Items can fall into more than one category in this process. Choosing the best category, or recognizing the way that one item fits into more than one, can refine your priorities going forward. If you already have an estab-lished organization, you may see items in these categories to consider.
To pull some items out of this list that might inform the mission and strategy of your group, let’s look at an example. If your strengths include some long-standing schools with ex-perienced and knowledgeable admin-istrators, and your weaknesses consist of a small Montessori community and a low number of volunteers, you can establish a mission and strategy that is achievable within those parameters. Having long time Montessorians and well-established schools could give birth to an agenda around providing strong education about Montessori for your state policy makers, which could include tours of schools you know are excellent examples of what you are sharing with policy makers. If your volunteer capacity is low, then tackling just one specific policy issue to start makes sense. You could also focus on one specific state agency to appeal to for policy change. If your child care li-censing regulations are restrictive, you could set your goals there. Your organi-zation’s mission and strategy could be focused on using the strength of their Montessori knowledge and history to provide education to the state’s child care licensing body as leverage to make requests for exceptions or exemptions for Montessori programs.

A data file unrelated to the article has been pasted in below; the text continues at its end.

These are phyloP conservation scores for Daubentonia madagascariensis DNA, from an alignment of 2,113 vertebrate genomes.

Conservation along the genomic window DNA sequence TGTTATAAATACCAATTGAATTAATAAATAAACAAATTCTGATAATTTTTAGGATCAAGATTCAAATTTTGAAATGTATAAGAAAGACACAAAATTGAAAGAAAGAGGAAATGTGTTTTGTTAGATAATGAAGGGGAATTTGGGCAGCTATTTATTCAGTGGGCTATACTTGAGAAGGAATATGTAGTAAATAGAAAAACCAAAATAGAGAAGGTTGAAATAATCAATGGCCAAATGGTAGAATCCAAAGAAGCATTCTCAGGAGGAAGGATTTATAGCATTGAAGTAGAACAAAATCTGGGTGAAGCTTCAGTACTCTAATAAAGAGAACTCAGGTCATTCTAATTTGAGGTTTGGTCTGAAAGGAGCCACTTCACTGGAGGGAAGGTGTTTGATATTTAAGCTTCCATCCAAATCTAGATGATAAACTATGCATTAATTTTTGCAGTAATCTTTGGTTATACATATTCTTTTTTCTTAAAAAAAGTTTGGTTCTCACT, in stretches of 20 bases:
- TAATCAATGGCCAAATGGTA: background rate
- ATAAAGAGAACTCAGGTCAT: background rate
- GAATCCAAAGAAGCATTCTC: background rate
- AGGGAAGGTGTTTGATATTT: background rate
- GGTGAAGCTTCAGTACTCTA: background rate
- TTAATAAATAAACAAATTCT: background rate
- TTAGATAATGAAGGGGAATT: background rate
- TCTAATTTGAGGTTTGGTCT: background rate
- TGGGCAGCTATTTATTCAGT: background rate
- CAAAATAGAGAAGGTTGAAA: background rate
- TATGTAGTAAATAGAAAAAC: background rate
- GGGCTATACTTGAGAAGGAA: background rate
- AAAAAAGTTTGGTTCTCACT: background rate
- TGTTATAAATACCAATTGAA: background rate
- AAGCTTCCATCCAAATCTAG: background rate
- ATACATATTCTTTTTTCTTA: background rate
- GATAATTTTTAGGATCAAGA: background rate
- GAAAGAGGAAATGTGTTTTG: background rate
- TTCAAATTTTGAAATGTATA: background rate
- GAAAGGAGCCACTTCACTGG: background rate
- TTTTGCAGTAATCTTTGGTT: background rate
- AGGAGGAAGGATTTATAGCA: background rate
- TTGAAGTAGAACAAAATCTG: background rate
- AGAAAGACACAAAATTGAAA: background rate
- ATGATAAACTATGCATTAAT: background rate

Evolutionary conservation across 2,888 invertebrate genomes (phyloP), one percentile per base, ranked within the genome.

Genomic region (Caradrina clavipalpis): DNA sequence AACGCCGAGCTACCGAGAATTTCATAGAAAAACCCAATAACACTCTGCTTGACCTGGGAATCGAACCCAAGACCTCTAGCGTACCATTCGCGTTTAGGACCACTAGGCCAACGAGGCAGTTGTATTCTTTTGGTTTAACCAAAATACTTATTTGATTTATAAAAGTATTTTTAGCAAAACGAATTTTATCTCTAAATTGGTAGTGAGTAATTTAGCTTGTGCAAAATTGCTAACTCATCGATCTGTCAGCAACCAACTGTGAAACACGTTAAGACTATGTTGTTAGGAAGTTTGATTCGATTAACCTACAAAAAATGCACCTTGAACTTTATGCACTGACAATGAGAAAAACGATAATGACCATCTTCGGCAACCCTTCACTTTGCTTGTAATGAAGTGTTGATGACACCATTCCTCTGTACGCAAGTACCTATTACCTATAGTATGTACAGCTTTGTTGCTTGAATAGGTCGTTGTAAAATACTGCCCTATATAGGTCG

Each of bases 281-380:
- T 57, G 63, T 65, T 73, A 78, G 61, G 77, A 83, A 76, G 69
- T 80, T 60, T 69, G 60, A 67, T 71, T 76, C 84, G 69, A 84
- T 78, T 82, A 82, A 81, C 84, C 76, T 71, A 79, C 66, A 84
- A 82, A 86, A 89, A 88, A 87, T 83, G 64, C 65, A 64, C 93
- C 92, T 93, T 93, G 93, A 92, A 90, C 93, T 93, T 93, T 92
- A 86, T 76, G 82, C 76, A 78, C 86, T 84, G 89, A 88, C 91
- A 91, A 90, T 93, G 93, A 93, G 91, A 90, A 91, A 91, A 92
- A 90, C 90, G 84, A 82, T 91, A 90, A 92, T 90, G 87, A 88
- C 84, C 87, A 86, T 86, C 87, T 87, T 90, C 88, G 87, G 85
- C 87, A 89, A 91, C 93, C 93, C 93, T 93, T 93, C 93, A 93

Whether your new organization is large and well-supported or small and volunteer driven, you can engage in effective advocacy by carefully exam-ining your options and establishing goals and processes that are viable in your particular situation. By prioritiz-ing and planning realistically, small groups with little support can be highly effective, and large or well-supported groups can make the best use of the resources they have. No matter where you choose to dive in, it’s important that you get started; advocacy work is long-term, so your organization can grow as it progresses.
MPPI offers support and coaching for Montessori state advocacy organi-zations wherever they are in their de-velopment and advocacy work, as well as the opportunity to connect with other state groups in similar stages of growth or who may have experience with challenges you are facing. Contact us at [email protected] or [email protected]